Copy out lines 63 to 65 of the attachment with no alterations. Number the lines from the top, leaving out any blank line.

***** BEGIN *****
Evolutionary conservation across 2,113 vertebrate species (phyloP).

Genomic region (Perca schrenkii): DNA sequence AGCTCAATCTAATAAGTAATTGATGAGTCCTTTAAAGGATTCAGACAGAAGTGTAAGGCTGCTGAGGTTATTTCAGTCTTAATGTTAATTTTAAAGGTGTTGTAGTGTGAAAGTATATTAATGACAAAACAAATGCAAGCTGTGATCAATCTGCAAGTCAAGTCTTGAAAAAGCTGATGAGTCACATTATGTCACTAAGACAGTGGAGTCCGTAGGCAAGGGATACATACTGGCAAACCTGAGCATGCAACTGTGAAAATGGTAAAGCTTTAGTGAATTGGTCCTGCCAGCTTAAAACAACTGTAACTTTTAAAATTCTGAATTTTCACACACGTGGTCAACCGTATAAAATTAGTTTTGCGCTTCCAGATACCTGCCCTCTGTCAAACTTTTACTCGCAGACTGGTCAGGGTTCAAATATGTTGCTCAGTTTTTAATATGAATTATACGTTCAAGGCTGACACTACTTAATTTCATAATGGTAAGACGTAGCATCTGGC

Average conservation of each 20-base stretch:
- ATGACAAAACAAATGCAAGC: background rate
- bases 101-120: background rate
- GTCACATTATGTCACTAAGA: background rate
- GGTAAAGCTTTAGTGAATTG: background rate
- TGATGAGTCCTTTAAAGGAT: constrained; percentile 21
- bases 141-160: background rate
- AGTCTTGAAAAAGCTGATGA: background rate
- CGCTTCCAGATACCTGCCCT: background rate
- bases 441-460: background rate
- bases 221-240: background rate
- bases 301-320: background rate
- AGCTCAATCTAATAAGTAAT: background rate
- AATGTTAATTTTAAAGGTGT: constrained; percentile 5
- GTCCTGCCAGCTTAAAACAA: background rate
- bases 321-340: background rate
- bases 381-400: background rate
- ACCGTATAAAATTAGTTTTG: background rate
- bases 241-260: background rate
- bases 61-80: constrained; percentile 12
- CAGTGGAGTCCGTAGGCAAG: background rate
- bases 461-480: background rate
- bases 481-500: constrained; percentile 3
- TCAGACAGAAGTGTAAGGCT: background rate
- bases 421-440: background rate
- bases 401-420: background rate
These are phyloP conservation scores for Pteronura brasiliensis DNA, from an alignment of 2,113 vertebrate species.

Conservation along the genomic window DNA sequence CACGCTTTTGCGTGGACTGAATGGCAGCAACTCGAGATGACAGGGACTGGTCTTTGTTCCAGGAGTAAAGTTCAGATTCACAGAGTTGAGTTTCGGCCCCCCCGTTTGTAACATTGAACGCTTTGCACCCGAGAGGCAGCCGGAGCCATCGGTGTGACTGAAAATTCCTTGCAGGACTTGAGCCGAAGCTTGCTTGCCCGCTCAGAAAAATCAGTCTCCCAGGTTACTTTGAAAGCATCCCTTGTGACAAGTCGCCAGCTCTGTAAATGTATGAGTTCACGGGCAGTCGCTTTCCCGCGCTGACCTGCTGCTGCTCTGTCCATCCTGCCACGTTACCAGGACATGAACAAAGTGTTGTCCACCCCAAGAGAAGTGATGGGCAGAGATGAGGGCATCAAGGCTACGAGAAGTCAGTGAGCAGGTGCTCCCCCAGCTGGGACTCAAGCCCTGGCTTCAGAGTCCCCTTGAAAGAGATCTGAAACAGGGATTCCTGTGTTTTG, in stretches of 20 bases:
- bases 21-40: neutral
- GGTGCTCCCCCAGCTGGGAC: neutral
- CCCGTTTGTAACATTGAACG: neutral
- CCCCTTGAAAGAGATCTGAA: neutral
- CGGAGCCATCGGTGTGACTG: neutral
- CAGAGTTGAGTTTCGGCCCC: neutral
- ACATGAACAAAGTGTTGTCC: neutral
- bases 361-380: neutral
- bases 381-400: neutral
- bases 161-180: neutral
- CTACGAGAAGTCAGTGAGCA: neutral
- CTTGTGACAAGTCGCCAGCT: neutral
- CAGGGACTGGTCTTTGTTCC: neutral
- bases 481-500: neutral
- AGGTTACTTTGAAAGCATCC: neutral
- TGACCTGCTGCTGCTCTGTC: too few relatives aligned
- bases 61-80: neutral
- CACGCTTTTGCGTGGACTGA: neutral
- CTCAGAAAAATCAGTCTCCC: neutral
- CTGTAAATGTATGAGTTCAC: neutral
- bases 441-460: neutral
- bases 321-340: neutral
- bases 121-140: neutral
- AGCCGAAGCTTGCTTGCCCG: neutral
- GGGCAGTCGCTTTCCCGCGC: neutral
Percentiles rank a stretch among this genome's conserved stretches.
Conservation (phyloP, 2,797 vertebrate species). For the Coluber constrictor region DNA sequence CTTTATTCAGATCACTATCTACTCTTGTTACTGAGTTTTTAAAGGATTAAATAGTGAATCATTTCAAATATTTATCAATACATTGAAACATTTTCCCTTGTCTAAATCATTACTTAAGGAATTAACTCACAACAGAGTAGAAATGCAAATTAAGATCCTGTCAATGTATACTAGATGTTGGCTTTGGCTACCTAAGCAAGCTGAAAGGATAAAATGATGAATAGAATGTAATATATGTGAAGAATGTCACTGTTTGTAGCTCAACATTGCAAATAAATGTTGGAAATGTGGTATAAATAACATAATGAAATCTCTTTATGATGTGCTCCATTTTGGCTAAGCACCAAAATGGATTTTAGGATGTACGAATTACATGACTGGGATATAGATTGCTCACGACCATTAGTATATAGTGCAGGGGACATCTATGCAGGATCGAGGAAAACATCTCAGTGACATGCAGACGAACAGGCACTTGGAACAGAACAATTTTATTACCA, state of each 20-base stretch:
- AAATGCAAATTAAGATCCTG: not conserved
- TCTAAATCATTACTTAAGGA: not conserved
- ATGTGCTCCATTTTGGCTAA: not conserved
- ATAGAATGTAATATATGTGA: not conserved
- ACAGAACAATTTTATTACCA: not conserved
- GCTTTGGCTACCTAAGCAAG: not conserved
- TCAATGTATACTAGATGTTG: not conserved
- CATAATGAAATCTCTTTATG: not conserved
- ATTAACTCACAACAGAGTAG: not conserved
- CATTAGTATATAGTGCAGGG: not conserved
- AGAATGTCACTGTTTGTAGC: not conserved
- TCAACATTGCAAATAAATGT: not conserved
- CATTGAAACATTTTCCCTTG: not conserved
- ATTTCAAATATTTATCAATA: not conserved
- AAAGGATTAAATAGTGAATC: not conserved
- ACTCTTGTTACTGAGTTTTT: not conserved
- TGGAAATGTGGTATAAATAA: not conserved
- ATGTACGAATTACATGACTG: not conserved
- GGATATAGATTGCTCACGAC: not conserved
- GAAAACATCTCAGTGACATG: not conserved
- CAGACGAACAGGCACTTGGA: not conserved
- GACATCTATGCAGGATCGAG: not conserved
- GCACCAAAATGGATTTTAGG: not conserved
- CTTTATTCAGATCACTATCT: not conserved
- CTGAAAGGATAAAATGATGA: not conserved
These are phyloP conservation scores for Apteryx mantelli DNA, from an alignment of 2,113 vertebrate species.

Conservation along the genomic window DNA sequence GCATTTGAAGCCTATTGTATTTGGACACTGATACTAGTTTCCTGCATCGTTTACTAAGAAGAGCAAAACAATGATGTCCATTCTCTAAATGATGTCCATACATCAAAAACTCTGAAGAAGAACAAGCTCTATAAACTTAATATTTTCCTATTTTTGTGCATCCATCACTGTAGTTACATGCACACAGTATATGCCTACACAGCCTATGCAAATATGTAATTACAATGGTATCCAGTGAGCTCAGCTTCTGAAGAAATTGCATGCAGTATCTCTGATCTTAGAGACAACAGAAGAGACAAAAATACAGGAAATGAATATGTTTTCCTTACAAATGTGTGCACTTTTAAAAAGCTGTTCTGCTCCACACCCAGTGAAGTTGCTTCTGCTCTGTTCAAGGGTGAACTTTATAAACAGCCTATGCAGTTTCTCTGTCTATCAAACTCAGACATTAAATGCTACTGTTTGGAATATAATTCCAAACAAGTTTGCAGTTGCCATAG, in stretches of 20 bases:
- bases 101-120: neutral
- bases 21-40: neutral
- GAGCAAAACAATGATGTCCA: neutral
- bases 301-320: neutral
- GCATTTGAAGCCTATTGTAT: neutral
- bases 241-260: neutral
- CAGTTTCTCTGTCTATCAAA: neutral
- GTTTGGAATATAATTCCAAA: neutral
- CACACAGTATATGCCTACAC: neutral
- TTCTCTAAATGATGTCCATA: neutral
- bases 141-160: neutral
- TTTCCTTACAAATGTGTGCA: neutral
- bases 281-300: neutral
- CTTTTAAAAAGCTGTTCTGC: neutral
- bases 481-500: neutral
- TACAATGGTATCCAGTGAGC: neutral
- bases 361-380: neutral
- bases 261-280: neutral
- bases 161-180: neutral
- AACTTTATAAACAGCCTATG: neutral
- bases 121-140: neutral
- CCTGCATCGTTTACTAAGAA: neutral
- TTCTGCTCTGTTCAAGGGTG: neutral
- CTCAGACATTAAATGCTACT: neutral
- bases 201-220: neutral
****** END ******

- GCTTTGGCTACCTAAGCAAG: not conserved
- TCAATGTATACTAGATGTTG: not conserved
- CATAATGAAATCTCTTTATG: not conserved